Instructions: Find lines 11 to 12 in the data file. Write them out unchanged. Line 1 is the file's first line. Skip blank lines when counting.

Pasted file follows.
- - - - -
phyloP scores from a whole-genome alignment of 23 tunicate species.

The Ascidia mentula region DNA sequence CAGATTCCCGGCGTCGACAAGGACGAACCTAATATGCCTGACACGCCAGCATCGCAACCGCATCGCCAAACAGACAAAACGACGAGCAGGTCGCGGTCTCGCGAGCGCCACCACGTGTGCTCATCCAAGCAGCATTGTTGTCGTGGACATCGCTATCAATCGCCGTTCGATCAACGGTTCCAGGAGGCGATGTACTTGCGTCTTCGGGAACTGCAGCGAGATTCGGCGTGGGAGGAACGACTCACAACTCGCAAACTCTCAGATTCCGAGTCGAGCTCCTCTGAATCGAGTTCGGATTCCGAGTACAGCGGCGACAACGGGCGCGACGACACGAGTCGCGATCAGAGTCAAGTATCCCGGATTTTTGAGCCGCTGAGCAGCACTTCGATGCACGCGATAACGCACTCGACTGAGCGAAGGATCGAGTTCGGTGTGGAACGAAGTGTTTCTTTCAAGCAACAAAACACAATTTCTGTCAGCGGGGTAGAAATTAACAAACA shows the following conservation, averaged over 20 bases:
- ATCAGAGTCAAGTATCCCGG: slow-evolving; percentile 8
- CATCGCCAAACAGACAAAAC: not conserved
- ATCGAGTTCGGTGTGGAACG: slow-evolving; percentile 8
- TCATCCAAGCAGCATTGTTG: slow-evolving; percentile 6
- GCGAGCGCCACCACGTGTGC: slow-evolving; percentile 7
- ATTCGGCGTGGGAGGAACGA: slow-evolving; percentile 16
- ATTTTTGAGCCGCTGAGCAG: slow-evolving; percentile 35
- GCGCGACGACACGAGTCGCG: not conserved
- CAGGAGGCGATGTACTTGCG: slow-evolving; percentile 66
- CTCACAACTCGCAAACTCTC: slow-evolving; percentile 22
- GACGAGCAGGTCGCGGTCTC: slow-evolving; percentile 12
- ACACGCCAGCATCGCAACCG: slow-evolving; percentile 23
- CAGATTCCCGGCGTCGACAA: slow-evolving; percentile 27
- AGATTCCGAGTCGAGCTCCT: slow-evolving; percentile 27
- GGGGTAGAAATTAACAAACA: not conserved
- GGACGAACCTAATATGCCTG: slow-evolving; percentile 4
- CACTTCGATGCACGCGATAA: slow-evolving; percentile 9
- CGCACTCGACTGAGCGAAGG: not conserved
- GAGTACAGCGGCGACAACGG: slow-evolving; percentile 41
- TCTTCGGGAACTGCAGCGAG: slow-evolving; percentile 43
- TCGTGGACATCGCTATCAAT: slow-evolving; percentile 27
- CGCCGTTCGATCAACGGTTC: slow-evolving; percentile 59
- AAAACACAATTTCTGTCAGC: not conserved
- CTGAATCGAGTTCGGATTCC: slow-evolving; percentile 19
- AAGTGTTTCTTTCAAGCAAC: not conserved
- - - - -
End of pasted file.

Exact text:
- CAGGAGGCGATGTACTTGCG: slow-evolving; percentile 66
- CTCACAACTCGCAAACTCTC: slow-evolving; percentile 22